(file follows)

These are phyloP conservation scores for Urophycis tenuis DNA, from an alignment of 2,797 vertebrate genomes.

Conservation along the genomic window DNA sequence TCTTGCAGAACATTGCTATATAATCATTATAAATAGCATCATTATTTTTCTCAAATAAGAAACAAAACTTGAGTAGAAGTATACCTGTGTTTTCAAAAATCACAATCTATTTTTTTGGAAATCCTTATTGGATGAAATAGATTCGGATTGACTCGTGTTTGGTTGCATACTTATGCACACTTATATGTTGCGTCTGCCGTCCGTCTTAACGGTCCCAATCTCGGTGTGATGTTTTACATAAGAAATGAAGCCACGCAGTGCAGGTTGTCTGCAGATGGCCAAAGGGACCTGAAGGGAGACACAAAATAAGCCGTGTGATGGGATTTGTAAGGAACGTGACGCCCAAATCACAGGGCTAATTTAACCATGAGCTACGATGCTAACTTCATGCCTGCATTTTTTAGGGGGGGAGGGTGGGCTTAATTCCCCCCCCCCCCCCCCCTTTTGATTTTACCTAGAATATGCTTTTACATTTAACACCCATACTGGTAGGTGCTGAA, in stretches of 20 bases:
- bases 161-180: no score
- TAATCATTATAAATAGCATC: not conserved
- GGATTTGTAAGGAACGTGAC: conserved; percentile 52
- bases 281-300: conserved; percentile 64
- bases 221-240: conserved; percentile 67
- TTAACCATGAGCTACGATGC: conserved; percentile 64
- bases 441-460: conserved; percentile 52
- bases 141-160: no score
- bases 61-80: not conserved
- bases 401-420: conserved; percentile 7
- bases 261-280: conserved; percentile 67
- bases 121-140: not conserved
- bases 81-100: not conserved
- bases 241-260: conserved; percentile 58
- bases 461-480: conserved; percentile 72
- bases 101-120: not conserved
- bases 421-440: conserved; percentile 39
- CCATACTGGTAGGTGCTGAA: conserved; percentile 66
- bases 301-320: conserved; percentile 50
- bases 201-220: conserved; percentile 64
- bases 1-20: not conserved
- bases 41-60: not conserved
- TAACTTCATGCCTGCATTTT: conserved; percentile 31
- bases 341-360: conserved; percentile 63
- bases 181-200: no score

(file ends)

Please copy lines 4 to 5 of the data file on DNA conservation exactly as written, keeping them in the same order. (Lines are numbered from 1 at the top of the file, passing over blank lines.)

- TAATCATTATAAATAGCATC: not conserved
- GGATTTGTAAGGAACGTGAC: conserved; percentile 52